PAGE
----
Nurse practitioners are highly skilled autonomous health practitioners who have advanced education, clinical training and demonstrated competency. They have the legal authority to practice beyond the level of a registered nurse.
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Nurse practitioners combine their advanced nursing knowledge and skills with diagnostic reasoning and therapeutic knowledge. They provide care for people with both common and complex conditions.
Many nurse practitioners work in primary care where, like general practitioners, they may be the lead health care provider for health consumers and their families/whānau. Some nurse practitioners own their own practice. Others work for district health boards, non-governmental organisations, or for Māori and iwi providers. Nurse practitioners are more likely to work in rural areas and in underserved communities.
There are now more than 300 of the skilled practitioners working around New Zealand.
Although numbers are growing, people don’t always understand what nurse practitioners do.
Here’s the Ministry’s acting Chief Nursing Officer Dr Jill Clendon to explain the role.
Dr Jill Clendon, Acting Chief Nursing Officer:
Nurse practitioners are highly skilled and experienced clinicians. So even before you become a nurse practitioner, you have to have at least four years of clinical experience, you have to then complete a clinical masters degree. So these guys know what they’re doing.
They can diagnose your needs, they can order tests, they can prescribe your medicines, they can treat you. But the great thing about nurse practitioners is that they bring all of those nursing skills with them as well. So they’re all registered nurses before they become nurse practitioners ... so you get that real combination of skill, experience, knowledge, all of the things that people need to see.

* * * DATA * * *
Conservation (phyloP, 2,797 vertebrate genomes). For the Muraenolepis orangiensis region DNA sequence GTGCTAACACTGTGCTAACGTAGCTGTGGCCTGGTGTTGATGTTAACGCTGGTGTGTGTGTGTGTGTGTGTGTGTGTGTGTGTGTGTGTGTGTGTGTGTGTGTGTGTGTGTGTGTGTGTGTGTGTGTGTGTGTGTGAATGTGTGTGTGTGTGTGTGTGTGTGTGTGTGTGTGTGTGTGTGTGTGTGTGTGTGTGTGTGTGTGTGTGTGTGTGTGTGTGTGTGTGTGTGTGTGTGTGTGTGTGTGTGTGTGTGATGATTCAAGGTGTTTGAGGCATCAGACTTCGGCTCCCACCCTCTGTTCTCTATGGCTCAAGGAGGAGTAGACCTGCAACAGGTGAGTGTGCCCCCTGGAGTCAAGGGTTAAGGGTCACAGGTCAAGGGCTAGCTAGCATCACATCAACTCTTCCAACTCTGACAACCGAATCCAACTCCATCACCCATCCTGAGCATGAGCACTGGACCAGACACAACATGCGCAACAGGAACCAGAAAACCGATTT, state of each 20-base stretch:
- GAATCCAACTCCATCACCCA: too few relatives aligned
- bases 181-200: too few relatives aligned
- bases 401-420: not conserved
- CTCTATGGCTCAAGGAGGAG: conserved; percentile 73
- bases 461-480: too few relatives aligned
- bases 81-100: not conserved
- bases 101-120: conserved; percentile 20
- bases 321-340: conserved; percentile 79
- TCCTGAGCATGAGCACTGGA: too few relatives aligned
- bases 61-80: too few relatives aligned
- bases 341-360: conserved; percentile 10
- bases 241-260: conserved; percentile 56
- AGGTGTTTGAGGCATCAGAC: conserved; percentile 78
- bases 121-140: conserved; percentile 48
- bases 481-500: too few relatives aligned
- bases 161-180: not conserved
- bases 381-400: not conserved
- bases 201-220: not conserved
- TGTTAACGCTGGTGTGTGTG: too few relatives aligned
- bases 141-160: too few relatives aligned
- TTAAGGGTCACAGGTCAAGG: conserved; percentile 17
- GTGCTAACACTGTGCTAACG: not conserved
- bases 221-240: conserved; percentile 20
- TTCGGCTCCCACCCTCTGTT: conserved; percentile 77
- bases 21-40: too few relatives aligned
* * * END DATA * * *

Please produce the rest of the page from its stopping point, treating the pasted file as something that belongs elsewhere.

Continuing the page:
The other neat thing about nurse practitioners is that they’re really meeting the needs of high needs communities – in particular our rural and remote communities, people with extra particular needs, so that might be people on low incomes who have high social needs. So nurse practitioners are able to manage and deal with the issues that those population groups are presenting with, really quickly, really effectively. The evidence is unequivocal – they’re providing really, really good care.
At the moment, over 50 percent of our nurse practitioners are working in primary health care or community settings, so you’re more likely to see them, you might see one instead of seeing your general practitioner, you might see one in aged and residential care, which is where we’re seeing some fantastic outcomes for older people who are seeing nurse practitioners in the community; you might well also see them in hospitals – so some of them have very specialised areas, we have neonatal practitioners as well. But what we will see over time is a real shift to community focus, so we will see nurse practitioners in the community and chances are, when you make an appointment down at your general practice, you may well be making an appointment to see a nurse practitioner rather than a general practitioner.
1. Nurse practitioners provide a wide range of assessment and treatment interventions
Nurse practitioners make diagnoses and differential diagnoses, and order and interpret diagnostic and laboratory tests. They prescribe medicines within their area of competence with the same authority as medical practitioners.
There has been ongoing work at the Ministry of Health since 2010 to remove the legislative, funding, custom and practice barriers that prevent nurse practitioners practising to the full breadth of their scope of practice. For example: